When people solidly in middle age write memoirs most often they have had unusual lives.Â Or — better yet — they’re about to flee from ordinariness into a major life change, or they’re writing about the aftershocks from a sudden jolt.Â Melanie Gideon, in her memoir The Slippery Year, fits none of these categories. Half Armenian, half-Indian, she is the middle-class daughter of a pediatrician and a psychiatric nurse raised comfortably with three sisters in Rhode Island.Â Now married with a 9-year-old child and settled in the Oakland Hills, she’s a mother in the carpool lane, a wife who resents her husband’s snoring, a reluctant member of a women-only dinner group who buckles under the pressure of what gourmet dish to bring.Â And she’s floating in the middle of an existential “Is this all there is and how do you know?” fog that she can’t wipe out of her eyes.
Yet when she squints at the bleary outlines intense humor, sardonic wit, and an almost sentimental angst seeps out.Â “I did not have cancer.Â My parents had not abused me.Â I was in a good marriage to a kind man,” writes Gideon in her introduction as an apologia for the sense of quotidian disappointment and dysphoric angst she constantly feels.Â The “slip” that serves as a touchstone throughout the book is a sense of meaningfulness sliding out from under her guise as a modern-day mother entrapped with privilege and accomplishment.
This would be sobering, a kind of pre-“Richard Cory” glance to see what’s lurking inside the minivan if Gideon wasn’t so damn funny.Â Blessed and cursed by the fact that she’s deeply aware, she first chronicled the burr of her husband’s impulse purchase of a camper in the New York Times’ Modern Love column and in this book she expands.Â Quite literally.Â She blows up details of her Bay area life to comic effect, and after letting the air out settles into an almost poetic realization of what her life really is.
In a hilarious passage she describes the tortoise-like pace of shoppers having a “lifestyle experience” at her local Trader Joe’s and how this irks her.Â While walking fast in San Francisco she is stopped by someone proselytizing the “Slowmandments” as part of a goal to make San Francisco “an official Slow City.”Â Gideon’s response is that the thought of San Francisco being any slower than it already was â€“ “was terrifying.” She replies that he has clearly mistaken her for a native Californian but then feels guilty she’s rebuffed his message. At Chez Panisse in Berkeley she looks for secret messages in her menu since she is so bereft she’s not having an orgasmic food experience like everyone else.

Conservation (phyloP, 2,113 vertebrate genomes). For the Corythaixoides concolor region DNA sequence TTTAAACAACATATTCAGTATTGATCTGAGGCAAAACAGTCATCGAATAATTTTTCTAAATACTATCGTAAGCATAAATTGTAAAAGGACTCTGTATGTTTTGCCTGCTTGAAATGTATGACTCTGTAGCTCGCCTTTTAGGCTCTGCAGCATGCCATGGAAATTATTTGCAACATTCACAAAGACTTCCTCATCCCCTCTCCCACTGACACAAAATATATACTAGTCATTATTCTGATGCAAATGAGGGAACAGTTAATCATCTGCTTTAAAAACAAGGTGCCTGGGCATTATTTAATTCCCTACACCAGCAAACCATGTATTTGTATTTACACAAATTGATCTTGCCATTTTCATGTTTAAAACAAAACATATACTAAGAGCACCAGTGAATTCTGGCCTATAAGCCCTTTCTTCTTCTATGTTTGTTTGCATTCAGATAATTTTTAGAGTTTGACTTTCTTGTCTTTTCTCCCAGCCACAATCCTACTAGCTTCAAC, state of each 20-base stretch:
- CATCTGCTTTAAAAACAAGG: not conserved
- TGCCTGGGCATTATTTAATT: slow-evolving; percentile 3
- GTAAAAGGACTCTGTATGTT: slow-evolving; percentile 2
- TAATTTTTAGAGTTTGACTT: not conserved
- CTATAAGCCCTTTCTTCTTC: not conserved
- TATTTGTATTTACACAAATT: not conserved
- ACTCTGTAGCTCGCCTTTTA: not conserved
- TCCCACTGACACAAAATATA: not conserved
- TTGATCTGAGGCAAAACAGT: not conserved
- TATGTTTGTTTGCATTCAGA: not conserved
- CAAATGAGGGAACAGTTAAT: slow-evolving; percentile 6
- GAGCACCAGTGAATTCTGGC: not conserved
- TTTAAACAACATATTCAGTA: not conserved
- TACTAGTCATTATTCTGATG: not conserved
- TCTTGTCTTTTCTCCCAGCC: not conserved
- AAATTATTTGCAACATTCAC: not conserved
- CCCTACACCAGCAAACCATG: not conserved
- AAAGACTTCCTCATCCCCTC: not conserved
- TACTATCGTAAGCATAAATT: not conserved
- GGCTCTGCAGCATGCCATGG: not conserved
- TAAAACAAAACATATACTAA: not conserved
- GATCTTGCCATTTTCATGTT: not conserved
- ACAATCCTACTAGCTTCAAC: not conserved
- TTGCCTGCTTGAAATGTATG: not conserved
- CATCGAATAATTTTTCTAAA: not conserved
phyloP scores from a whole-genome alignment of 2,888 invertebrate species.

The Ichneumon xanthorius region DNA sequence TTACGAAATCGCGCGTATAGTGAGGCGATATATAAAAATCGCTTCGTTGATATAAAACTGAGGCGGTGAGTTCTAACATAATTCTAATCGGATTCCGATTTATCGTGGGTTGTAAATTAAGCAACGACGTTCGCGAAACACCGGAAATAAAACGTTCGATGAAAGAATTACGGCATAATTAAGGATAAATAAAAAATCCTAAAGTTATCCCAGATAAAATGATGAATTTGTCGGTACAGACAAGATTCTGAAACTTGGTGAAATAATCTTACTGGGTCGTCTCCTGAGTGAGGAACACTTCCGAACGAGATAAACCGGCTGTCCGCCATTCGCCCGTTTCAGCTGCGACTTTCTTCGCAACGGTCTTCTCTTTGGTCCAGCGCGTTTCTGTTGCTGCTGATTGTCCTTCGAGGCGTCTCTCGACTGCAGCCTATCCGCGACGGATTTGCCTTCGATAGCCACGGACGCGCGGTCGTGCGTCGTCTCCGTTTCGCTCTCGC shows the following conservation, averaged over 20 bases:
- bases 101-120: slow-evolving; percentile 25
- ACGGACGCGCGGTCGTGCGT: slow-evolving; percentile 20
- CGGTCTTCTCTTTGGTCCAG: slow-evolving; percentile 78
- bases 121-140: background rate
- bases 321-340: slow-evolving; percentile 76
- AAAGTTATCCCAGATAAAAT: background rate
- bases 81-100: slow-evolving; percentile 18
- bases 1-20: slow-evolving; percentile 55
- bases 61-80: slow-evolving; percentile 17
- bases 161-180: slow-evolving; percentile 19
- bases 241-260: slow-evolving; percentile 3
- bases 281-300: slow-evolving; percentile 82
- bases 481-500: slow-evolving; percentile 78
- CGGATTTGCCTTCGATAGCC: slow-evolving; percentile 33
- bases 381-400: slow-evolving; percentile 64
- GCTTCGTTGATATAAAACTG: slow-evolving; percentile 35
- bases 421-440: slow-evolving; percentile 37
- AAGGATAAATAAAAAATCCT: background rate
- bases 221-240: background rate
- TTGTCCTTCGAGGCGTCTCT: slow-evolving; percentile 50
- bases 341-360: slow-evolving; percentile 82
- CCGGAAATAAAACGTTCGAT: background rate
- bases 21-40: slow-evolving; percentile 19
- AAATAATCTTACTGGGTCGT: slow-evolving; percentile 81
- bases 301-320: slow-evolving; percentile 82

“At forty-four, I feel the current of that river pulling at me,” Gideon writes, “I am one of six and a half billion people currently taking their turn at being alive on this planet” and then she riffs on soccer-parent politics. It’s too flip to call Gideon a postmodern Erma Bombeck â€“ the world is too changed from that era, the jar between generations too rife. But her humor, sense of modern-day ennui, and intense wit settle into a Rothko-like layering where she stares into the lack and creates an atmosphere dark with depth and poignancy. Gideon wades around in the muck of her well-appointed life but messy psyche to create a likeable character grappling sharply with issues of purpose, how to both nurture and let go of her son, know if she’s in love enough, deal with their beloved dog’s remains, weigh risk over safety and feel guilty because she takes this measure.
One critique is that I wish Gideon could show more courage.Â Also the author of two children’s books she’s obviously a talented writer who makes no mention of her ambitions.Â She is willing to discount her strengths in a way that translates as honest and humble, but also unfairly self-deprecating. Striking is her willingness to indict her own misgivings and chronic worry which makes the moments of happiness, when they float by, the more startling. Her son, Ben, emerges as the book’s mini-Zen philosopher.Â In response to hearing his mother explain, “The sky is falling,” he reframes this as “the sky is calling.”Â Gideon’s devotion toward her son, and her sense of unbearable grief that he will one day grow up and leave (foreshadowed in a hysterical recollection of his week away at soccer camp) catch up all of the book’s themes in a Gordian Knot of incurable feeling.
“My friends and I search for our lost selves everywhere” she writes, “Where is that plucky girl, that lustful teenager, that optimistic young woman, that tenderhearted young mother?”Â “Occasionally, if we are lucky,” she writes, “we catch a glimpse of the woman we are becomingâ€¦ the one who has been aging gracefully inside of us. She is more than her body.Â She is more than her face.” By making the book’s subtitle “a meditation on happily ever after” she outlays its thematic reach â€“ to set thinking against fairy tale, set reality against wistfulness, and the flip of finding her younger self’s aspirations set against the woman she now is.